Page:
Twitter isn’t normally a good source for key insights. But you know, sometimes it surprises us.
Dr. Eric Levi is an Australian surgeon. On Christmas Day, he tweeted the following:
“One thing we have learned from the pandemic is that very few of us actually learned from the pandemic.”
That sums up the past two years of chaotic and often confusing COVID responses.
In a story for The Tyee, writer Crawford Killian put together six lessons we should have learned by now.
Decisiveness is important, but so is follow-through
When COVID first hit, lots of countries closed their borders. But the virus was already inside.
Vietnam went the extra mile—they closed schools and businesses right at the beginning and tested every person coming into the country. They reopened slowly, and for the first 18 months of the pandemic, life there was pretty normal. By May 2021, the country of 90 million people had less than 50 deaths.
But only about 65% of Vietnam’s population has been vaccinated. The Delta variant was more contagious. Folks who work in the country’s busy factories started getting sick. By Christmas, cases in Vietnam had soared, and more than 30,000 people had died from COVID-19.
Here in BC, at the start of the pandemic, Dr. Bonnie Henry acted quicker than other Canadian health officials. Schools and businesses closed. Young people were okay. But the province still didn’t protect old folks in senior care homes. Hundreds of people died preventable deaths.
Good scientists need to be good communicators
This one needs a bit of tweaking. How about: science and politics don’t mix.
And Scientists may be experts in their field, but they’re not trained experts at communications.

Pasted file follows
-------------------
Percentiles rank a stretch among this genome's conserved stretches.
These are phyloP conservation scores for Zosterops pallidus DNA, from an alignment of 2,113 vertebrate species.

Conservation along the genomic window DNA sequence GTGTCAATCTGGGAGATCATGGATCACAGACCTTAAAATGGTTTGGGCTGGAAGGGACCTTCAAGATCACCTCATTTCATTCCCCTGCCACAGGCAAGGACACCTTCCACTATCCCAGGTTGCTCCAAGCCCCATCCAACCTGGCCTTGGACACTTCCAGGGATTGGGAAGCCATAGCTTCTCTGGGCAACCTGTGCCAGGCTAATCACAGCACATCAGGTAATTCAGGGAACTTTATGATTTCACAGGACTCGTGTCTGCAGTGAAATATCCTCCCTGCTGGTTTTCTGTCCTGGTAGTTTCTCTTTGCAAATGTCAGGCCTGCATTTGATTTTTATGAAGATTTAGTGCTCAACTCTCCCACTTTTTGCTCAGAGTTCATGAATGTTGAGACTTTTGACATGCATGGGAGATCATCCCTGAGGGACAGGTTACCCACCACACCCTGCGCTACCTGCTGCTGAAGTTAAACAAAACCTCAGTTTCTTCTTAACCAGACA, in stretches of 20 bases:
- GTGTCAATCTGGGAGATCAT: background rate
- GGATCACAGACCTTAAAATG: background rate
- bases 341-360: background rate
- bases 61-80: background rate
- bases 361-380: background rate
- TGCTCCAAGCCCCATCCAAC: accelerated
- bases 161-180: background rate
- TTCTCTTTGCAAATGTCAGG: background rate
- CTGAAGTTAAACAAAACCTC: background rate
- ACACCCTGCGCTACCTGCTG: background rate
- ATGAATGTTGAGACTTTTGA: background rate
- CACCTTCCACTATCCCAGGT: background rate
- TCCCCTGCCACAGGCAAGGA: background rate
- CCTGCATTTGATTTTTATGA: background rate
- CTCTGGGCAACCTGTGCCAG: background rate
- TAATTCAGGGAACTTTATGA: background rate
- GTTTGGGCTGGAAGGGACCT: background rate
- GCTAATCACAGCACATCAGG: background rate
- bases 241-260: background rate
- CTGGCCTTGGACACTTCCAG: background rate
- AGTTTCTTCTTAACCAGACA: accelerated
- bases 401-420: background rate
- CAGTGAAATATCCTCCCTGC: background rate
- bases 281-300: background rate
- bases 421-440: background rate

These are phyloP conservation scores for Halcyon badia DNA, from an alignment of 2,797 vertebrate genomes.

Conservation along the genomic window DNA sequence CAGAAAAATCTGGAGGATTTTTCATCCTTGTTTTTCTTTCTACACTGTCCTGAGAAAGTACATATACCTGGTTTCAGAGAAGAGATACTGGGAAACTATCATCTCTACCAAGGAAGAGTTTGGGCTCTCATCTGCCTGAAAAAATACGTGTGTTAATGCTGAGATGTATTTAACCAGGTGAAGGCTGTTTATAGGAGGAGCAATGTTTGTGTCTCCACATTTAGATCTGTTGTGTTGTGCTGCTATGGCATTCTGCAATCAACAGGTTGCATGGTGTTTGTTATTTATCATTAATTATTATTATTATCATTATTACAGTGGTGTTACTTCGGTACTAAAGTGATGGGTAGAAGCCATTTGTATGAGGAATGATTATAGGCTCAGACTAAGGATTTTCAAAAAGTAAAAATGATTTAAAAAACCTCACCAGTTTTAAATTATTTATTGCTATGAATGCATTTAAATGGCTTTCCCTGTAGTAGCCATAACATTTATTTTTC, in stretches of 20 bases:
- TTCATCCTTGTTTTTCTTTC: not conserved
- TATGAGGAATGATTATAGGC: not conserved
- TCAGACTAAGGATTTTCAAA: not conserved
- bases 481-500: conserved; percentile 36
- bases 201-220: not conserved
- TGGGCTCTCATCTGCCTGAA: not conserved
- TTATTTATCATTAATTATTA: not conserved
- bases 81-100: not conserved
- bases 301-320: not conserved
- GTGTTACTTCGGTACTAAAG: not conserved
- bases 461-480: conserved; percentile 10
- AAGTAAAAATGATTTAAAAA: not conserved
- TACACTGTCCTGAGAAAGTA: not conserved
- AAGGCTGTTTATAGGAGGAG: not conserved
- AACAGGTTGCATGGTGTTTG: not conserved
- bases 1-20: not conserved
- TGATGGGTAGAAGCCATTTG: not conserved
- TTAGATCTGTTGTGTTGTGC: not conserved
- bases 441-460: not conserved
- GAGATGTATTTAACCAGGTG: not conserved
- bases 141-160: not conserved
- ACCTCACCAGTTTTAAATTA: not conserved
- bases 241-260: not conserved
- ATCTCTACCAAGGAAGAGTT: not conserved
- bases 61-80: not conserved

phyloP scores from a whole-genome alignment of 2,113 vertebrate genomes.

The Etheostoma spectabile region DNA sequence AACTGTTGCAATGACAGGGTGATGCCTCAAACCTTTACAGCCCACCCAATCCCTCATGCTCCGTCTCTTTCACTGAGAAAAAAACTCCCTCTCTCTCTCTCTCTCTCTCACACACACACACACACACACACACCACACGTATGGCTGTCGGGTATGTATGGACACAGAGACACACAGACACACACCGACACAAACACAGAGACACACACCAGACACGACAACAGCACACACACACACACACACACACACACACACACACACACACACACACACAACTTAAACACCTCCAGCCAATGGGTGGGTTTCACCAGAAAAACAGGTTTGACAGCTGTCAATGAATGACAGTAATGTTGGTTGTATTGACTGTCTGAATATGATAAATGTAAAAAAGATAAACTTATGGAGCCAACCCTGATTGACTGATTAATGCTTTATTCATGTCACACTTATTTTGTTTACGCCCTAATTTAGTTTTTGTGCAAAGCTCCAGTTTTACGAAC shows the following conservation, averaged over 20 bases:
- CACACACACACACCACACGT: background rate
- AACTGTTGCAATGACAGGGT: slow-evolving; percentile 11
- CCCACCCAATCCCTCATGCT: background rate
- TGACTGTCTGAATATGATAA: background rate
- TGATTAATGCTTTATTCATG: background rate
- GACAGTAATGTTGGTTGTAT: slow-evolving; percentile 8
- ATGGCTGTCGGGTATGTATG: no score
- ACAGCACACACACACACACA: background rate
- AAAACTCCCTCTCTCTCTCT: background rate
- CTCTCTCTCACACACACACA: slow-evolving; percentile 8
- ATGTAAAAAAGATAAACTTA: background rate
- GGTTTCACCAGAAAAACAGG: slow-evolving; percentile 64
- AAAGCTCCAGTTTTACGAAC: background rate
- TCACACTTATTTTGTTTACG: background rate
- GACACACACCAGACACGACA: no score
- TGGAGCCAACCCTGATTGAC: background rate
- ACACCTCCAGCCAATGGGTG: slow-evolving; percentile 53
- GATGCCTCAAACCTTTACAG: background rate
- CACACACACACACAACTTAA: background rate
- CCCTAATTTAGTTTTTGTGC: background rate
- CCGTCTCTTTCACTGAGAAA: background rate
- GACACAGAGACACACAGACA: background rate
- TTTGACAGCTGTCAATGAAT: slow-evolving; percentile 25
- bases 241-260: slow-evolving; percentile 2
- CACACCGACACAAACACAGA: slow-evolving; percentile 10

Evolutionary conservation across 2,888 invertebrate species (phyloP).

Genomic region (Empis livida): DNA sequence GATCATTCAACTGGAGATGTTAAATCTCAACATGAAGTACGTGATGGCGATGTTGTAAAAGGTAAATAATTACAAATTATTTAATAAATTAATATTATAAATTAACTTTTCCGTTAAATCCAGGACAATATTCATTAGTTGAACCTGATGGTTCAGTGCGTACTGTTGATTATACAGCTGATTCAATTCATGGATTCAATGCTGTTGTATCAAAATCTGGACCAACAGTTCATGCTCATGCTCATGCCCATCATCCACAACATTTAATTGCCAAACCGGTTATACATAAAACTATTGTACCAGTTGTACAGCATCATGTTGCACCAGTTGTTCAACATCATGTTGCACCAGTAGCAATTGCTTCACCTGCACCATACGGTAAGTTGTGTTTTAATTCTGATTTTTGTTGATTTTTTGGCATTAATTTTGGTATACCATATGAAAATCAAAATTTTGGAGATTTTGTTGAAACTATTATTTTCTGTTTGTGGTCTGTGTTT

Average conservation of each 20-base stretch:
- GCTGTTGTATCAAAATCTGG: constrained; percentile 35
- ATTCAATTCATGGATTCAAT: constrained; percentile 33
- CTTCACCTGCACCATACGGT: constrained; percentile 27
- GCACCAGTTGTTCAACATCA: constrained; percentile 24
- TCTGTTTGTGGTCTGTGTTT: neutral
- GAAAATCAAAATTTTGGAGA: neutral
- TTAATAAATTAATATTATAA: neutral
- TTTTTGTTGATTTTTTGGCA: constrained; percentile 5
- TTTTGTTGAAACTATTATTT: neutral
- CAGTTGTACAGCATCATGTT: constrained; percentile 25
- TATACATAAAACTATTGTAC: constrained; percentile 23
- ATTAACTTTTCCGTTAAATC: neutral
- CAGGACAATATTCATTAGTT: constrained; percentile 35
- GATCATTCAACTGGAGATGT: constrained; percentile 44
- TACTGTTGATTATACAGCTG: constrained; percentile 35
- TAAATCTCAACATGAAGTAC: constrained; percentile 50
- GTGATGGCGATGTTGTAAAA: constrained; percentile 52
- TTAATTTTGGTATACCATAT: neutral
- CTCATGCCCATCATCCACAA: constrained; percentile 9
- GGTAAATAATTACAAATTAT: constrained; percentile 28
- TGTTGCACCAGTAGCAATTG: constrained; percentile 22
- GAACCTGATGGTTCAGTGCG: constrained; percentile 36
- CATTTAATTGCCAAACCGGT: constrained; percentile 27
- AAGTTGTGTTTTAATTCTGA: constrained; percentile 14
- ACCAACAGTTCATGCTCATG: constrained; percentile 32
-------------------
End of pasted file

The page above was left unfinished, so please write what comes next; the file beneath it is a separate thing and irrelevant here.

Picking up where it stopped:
Health agencies report to politicians. Politicians are… complicated. When politicians try to communicate health science, it doesn’t go well.
The public has also lost trust in health officials because those officials won’t give us straight facts. They sound more like politicians than scientists.
They won’t give us bad news because they’re afraid we’ll freak out. They told us all the scientists agreed with each other even though we could see that they didn’t. They pick the data they like to support their own policies. And they put the economy ahead of people’s safety, even though we can all plainly see that people are the economy.
In BC, Dr. Bonnie Henry came out with vague statements about whether COVID stayed in the air. She said masks weren’t all that important. That was super confusing because so many other doctors said they are extremely important. That mismatch probably added fuel to the fire against government mask mandates.
Also, Dr. Henry let the politicians decide when she determined Site C and Coastal Gas Link worker camps could stay open. She knew people in the camps were getting sick. Those camps spread COVID to workers, neighbouring communities, and families back home.
We should be in this together – but we’re not acting like it
COVID is a global crisis. We’ve never seen anything like this before. We need to work together, but you would never guess that from COVID responses.